Alaskans are likely familiar with the volcano observatory and earthquake center, but they may not know both those facilities are part of the state’s largest research institution, the Geophysical Institute at the University of Alaska Fairbanks. The institute was established in 1946 (it celebrated 75 years in 2021) and has more than 300 faculty, staff, and students who research earth and near space subjects including permafrost, seismic activity, sea ice, aurora, and drone technology. Bob McCoy has been at the helm of the institute for a decade. He says it’s fascinating to oversee research in a state with 54 active volcanoes, at least 30,000 glaciers, more than half a million square miles of permafrost, and as many as 50,000 earthquakes annually. “It’s fun to be a scientist here,” he says. ~ as told to and edited by Alexander Deedy
The Geophysical Institute is such a large institution that covers a lot of different research. When you’re talking with people, what’s something that you find they commonly don’t know about?
There’s actually a whole lot about us that people don’t know, especially the farther away you get from Fairbanks or Alaska. I sort of have two common answers. One, you said we’re big, and that’s true. We’re the biggest institute in Alaska. The economic impact, to Fairbanks and to the state, that’s something that people don’t always appreciate. As an example, a few years ago in Fairbanks the F-16 squadron at Eielson was going to go away. Fairbanksians got all upset because of the economic impact of an F-16 squadron. So when I talk to people in Alaska, I like to compare us to an F-16 squadron. Which seems kind of strange, but last year we spent about $64 million. Mainly it’s federal dollars from the National Science Foundation, NASA, NOAA, Department of Defense. That’s half of the answer. The other half is that we’re studying things that are important to Alaska, like earthquakes, volcanoes, wildfires, and permafrost. When there’s an earthquake it’s our guys who are characterizing it and sharing that information. Volcanoes, same thing. So, we do a lot of operational stuff that really has an important impact on Alaskans.
You recently celebrated 10 years of leading the GI. Congratulations. During your tenure what are you most proud of the institute accomplishing?
That’s a little hard to answer because there’s so much good stuff going on. We’ve been growing ever since I got here, and in the last few years we’ve grown a lot. I guess my biggest headache and one which I think I recently got some aspirin to solve is HAARP, the High-frequency Active Auroral Research Program. It’s an incredible facility. The Department of Defense spent $290 million to build it. It’s very powerful and you can do amazing things with it. In 2015, the Air Force gave it to us. It took us a year and a half to get it open and operational, and then we’ve been trying to figure out a way to sustain it. There’s only three of these facilities in the world—ours, one in Norway, and one in Russia.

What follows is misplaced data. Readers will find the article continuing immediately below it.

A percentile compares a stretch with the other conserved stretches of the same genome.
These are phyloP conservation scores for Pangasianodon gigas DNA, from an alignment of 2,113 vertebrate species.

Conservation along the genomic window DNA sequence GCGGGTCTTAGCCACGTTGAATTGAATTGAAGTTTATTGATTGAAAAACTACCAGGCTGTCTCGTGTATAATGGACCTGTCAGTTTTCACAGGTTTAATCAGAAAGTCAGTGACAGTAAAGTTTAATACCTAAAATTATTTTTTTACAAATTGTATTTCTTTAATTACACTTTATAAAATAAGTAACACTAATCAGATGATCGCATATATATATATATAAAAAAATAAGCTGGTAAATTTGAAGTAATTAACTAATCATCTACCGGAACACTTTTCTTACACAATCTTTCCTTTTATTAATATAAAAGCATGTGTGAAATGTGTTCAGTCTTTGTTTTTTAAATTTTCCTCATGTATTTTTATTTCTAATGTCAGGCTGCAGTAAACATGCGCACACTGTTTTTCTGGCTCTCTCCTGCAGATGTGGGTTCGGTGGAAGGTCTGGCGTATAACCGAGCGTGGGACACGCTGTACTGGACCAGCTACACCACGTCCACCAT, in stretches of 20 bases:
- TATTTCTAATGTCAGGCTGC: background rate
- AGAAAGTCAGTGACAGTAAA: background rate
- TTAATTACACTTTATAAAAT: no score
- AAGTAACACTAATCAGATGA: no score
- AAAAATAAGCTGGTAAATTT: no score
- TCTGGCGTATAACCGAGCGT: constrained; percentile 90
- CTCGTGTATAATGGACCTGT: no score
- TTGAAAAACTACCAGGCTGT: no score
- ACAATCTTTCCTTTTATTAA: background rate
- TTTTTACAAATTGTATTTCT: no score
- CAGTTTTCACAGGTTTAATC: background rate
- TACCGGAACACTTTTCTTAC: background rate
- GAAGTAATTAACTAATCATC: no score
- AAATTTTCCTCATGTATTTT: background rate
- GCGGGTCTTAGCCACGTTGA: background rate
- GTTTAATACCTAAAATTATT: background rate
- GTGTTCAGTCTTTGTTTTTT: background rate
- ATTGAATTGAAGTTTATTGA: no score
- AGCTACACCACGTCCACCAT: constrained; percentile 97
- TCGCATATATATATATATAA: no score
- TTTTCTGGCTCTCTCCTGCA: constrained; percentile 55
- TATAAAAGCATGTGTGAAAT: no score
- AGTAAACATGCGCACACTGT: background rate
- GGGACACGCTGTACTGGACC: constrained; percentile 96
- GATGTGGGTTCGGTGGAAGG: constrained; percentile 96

Last year, the National Science Foundation gave us a five-year grant to operate it. So, I started sleeping better at night. I’m really proud that we have at least five years of funding and that the facility didn’t get bulldozed.
Can you give me an example of what kind of research happens at HAARP?
HAARP is a big radio. It’s a HAM radio. That’s all it is. It’s the most powerful in the world and it’s got 360 transmitters, 180 antennas, and it can beam energy into the ionosphere. We can heat small regions; we can create artificial aurora; we can create bubbles in the ionosphere. It takes the ionosphere overhead and turns it into a laboratory. We can do things in a few seconds and then we turn it off and it all goes away.
That’s pretty cool, creating artificial aurora.
It’s not dramatic. It’s not green. And it’s a little fuzzy. You’ve got to use a camera to see it, but that is pretty cool to create artificial aurora. There’s no other way to do that. It’s a little spot, but that’s okay. We can study it.
Are there any natural processes that occur in Alaska that you understand that you think would fascinate the average person?
Let me just mention one. It’s not me, it’s really the faculty here. Maybe you’ve heard of this, but there have been holes popping up in Siberian permafrost. They can be 50 meters across, and big chunks of rock can be thrown out. They’re very, very confusing. Well, one of our researchers, Vladimir Romanovsky, thinks he knows what’s causing those holes. It’s some kind of methane buildup and an explosion. He’s now collaborating with a Russian scientist to study those in Siberia. He also thinks they have been happening or will be happening as permafrost thaws in Alaska and Canada.
Let’s talk about the future of the GI. What do you hope to accomplish going forward?
I’m pretty excited about growth. We’re close to being able to fly unmanned aircraft off of, for instance, Fairbanks International Airport. That hasn’t been done. You can imagine the potential for cargo delivery around Alaska. We don’t do that as a university, but we show how that can be done. We work out the details and hand it off to industry. All the things we’re doing have some relevance to industry. So we’re really excited about all the interest in Alaska and about how we can take everything we’re doing and help stimulate new industry around Alaska.